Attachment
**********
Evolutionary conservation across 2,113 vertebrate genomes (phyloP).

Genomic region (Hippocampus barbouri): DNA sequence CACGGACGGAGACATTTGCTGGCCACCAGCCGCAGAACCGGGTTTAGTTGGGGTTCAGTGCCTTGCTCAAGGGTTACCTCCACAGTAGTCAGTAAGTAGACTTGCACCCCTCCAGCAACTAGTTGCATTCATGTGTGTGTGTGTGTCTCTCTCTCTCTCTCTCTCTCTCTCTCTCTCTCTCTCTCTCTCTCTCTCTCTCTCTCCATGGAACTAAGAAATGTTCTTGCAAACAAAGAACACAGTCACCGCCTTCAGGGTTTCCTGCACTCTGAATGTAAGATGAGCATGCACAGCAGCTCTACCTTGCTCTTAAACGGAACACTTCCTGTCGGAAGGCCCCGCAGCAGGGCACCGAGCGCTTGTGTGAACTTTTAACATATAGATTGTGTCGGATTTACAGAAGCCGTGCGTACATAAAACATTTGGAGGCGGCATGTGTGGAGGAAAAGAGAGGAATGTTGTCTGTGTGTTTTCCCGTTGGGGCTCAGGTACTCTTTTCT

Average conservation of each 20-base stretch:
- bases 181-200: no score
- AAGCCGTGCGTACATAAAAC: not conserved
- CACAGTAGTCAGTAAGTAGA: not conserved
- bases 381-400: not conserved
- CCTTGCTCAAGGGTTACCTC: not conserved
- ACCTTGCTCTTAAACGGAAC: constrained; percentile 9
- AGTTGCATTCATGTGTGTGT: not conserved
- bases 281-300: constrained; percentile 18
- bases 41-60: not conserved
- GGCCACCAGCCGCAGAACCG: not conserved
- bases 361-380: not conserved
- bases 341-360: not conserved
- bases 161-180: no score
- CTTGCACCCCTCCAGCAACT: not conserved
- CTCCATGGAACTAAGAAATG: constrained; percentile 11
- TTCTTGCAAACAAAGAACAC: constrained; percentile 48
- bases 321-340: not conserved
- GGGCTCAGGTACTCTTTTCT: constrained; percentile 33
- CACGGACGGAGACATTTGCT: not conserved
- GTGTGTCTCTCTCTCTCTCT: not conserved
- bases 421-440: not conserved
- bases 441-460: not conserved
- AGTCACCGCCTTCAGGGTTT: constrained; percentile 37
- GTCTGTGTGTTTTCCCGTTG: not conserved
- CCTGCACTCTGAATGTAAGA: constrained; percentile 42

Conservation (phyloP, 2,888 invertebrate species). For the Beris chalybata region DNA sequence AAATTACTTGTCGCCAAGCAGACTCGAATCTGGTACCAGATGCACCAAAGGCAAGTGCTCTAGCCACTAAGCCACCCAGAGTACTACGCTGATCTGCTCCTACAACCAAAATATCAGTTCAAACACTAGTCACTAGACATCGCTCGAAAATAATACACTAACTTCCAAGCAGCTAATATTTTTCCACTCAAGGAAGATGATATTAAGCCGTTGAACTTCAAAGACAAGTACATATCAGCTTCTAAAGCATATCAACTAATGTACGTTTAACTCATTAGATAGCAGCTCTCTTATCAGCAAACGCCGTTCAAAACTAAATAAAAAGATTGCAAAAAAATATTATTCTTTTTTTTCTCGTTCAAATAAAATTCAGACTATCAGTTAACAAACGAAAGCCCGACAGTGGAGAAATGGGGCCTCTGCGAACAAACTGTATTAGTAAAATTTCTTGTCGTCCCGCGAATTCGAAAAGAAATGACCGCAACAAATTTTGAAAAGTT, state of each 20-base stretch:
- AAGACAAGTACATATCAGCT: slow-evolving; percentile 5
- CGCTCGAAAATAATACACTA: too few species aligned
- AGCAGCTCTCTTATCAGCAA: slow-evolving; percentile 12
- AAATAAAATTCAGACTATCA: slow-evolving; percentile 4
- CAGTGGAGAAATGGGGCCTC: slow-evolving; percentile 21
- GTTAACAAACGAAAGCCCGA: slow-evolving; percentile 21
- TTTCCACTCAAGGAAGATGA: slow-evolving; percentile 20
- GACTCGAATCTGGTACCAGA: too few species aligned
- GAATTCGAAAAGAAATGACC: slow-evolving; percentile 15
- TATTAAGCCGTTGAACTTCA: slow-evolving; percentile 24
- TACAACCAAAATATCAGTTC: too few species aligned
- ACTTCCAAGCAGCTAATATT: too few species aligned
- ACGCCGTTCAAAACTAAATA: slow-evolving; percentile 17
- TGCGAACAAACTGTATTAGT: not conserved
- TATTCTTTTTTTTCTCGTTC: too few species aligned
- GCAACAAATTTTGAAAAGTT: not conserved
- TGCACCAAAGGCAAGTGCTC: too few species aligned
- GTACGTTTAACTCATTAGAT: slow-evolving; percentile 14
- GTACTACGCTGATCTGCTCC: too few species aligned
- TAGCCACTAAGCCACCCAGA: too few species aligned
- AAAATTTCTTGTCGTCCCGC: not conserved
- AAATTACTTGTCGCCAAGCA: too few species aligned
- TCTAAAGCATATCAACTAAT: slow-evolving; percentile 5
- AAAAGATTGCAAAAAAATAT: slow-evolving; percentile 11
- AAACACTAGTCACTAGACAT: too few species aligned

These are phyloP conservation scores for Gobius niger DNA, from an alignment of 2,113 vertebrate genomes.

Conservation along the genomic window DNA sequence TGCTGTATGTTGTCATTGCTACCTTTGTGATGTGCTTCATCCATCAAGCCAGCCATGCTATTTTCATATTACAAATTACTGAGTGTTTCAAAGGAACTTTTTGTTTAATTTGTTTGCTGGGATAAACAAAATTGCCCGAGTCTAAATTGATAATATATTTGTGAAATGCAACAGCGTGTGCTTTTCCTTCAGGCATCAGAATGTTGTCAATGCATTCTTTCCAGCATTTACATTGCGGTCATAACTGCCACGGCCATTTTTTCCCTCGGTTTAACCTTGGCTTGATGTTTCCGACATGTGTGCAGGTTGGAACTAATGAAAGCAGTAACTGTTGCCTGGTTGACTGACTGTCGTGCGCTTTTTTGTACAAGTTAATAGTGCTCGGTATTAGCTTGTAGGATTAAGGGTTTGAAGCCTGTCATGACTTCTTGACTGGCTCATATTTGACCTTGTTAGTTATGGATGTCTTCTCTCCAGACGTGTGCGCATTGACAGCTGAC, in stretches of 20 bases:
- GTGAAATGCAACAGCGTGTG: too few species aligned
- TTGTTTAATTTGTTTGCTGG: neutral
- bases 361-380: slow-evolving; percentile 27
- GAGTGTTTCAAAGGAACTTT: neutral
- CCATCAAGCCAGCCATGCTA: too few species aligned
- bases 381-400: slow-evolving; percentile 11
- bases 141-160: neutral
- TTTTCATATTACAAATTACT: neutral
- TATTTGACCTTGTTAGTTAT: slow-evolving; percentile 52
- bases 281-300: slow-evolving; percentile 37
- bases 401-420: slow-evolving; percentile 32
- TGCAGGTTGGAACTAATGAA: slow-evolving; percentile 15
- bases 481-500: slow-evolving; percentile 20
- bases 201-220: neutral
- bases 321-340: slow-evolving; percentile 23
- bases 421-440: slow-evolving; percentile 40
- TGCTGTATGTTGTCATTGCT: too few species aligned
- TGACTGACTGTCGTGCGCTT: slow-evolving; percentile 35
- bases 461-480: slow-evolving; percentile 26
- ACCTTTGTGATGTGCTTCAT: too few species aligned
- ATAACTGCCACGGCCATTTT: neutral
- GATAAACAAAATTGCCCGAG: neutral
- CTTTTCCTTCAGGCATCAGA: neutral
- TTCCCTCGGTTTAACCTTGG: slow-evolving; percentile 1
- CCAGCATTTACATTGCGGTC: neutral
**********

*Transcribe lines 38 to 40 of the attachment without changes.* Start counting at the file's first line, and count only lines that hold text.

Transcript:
- GAATTCGAAAAGAAATGACC: slow-evolving; percentile 15
- TATTAAGCCGTTGAACTTCA: slow-evolving; percentile 24
- TACAACCAAAATATCAGTTC: too few species aligned